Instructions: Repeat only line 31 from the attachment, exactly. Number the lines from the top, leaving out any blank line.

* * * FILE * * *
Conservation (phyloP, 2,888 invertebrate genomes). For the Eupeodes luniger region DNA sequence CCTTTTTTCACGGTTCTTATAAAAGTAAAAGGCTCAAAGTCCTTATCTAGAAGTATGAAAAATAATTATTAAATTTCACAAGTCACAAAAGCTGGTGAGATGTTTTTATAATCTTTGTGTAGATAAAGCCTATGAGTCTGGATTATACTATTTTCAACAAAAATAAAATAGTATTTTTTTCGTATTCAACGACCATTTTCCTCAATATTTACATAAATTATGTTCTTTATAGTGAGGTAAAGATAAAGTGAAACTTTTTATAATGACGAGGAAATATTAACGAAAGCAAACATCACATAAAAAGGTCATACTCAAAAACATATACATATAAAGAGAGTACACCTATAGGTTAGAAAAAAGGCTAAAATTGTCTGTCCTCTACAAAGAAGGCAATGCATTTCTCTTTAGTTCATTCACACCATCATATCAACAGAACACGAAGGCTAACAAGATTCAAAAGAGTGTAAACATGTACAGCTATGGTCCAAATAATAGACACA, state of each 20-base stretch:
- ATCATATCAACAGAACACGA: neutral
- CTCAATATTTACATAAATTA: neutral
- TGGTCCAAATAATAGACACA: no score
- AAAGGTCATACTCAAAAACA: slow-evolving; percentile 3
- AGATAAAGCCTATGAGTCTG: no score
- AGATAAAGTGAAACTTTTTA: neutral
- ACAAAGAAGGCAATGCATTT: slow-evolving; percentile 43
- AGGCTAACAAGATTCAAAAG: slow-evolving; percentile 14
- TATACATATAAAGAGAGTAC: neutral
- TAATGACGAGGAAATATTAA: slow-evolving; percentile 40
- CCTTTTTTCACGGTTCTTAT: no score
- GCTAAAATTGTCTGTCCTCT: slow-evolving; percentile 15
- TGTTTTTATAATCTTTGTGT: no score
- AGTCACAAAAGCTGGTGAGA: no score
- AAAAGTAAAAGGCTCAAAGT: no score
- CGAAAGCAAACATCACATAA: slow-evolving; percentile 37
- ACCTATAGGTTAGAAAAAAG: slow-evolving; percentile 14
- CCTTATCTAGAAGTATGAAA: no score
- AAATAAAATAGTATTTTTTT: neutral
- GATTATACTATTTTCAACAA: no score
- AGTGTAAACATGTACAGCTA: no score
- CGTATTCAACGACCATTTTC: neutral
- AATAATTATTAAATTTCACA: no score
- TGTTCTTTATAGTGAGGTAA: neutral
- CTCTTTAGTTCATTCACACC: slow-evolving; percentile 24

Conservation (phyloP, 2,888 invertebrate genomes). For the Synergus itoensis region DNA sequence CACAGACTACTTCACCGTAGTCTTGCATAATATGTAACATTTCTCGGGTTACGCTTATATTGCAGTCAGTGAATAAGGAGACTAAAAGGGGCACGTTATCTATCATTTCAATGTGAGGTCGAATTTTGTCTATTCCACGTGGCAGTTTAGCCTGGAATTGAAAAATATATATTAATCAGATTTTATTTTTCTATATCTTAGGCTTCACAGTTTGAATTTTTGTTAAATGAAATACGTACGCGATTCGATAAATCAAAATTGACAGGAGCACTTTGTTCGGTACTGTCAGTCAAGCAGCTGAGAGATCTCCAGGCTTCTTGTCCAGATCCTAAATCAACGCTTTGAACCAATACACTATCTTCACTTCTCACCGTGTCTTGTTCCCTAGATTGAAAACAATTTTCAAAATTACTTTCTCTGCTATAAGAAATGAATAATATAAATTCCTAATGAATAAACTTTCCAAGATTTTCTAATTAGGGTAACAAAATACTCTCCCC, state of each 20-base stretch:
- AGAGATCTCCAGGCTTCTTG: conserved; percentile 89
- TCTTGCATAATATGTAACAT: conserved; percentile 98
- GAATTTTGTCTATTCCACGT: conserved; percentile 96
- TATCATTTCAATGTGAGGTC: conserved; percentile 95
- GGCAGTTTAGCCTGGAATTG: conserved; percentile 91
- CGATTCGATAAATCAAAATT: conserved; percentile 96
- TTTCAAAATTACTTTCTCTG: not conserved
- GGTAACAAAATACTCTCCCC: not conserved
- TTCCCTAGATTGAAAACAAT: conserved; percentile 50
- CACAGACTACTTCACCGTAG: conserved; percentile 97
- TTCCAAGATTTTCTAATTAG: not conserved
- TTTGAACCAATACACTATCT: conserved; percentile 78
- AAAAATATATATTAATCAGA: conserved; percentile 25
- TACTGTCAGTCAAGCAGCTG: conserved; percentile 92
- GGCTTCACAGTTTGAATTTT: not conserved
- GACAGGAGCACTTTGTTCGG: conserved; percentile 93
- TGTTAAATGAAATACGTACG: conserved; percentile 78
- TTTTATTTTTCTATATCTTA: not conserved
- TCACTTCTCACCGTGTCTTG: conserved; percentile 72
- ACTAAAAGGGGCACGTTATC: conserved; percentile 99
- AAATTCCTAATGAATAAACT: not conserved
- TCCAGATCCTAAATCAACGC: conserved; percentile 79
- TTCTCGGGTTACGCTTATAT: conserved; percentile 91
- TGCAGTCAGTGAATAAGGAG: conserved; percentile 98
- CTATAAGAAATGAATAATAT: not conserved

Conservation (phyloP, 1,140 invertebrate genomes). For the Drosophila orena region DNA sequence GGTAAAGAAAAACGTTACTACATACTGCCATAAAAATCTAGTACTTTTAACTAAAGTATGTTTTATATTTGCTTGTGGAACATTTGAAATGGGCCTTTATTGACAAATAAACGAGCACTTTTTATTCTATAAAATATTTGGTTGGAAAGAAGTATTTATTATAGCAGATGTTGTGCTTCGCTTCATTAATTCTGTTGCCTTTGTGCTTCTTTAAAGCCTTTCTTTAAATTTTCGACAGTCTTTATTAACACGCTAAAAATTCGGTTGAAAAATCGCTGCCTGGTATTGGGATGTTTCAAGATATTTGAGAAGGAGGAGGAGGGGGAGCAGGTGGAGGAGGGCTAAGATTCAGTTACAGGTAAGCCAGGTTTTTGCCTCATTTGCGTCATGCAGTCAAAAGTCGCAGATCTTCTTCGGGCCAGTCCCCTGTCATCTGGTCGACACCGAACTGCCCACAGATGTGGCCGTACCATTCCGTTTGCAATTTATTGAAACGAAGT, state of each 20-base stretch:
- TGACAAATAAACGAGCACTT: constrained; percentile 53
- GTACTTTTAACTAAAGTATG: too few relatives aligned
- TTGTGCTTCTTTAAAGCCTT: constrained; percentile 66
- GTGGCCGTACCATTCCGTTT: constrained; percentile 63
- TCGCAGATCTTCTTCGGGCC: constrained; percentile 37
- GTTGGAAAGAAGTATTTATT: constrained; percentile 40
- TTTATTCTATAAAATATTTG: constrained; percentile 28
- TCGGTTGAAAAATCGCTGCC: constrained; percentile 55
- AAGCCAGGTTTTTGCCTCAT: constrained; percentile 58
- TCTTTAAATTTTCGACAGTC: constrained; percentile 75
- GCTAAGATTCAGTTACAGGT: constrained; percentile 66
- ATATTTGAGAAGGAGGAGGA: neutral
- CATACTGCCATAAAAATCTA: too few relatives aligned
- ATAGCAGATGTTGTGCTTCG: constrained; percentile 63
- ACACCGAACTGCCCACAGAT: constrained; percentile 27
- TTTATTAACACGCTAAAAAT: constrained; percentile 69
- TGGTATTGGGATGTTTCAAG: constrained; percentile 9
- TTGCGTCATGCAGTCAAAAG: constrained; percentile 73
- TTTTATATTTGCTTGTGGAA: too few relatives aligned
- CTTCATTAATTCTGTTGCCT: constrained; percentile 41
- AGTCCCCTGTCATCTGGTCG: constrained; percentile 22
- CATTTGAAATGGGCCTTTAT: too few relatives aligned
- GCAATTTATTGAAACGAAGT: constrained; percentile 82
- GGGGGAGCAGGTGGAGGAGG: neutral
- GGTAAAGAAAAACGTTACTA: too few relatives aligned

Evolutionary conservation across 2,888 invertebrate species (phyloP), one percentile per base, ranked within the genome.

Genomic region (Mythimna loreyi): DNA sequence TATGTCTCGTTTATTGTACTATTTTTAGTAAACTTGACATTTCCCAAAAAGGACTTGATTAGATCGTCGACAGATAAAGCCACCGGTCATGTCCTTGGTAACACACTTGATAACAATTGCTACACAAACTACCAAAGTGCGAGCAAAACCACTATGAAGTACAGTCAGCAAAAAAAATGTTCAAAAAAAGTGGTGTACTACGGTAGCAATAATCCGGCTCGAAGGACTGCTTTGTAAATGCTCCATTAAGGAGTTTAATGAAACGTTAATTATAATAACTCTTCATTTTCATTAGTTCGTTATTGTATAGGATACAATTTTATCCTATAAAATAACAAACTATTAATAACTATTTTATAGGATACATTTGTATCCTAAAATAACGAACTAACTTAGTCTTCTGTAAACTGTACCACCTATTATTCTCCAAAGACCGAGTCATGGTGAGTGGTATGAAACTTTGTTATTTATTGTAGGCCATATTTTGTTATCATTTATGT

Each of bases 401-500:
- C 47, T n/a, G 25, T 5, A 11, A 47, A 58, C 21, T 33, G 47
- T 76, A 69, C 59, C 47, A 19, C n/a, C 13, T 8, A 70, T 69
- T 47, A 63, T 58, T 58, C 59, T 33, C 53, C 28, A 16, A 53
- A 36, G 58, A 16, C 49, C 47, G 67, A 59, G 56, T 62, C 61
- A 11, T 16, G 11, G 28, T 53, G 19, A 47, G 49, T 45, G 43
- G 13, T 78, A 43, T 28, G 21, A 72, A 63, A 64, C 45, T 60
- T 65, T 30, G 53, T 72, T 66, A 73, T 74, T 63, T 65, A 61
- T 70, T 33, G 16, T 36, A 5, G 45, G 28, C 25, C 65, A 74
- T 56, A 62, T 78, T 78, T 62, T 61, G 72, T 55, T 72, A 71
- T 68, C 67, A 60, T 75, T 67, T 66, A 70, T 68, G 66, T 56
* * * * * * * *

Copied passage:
- TATCATTTCAATGTGAGGTC: conserved; percentile 95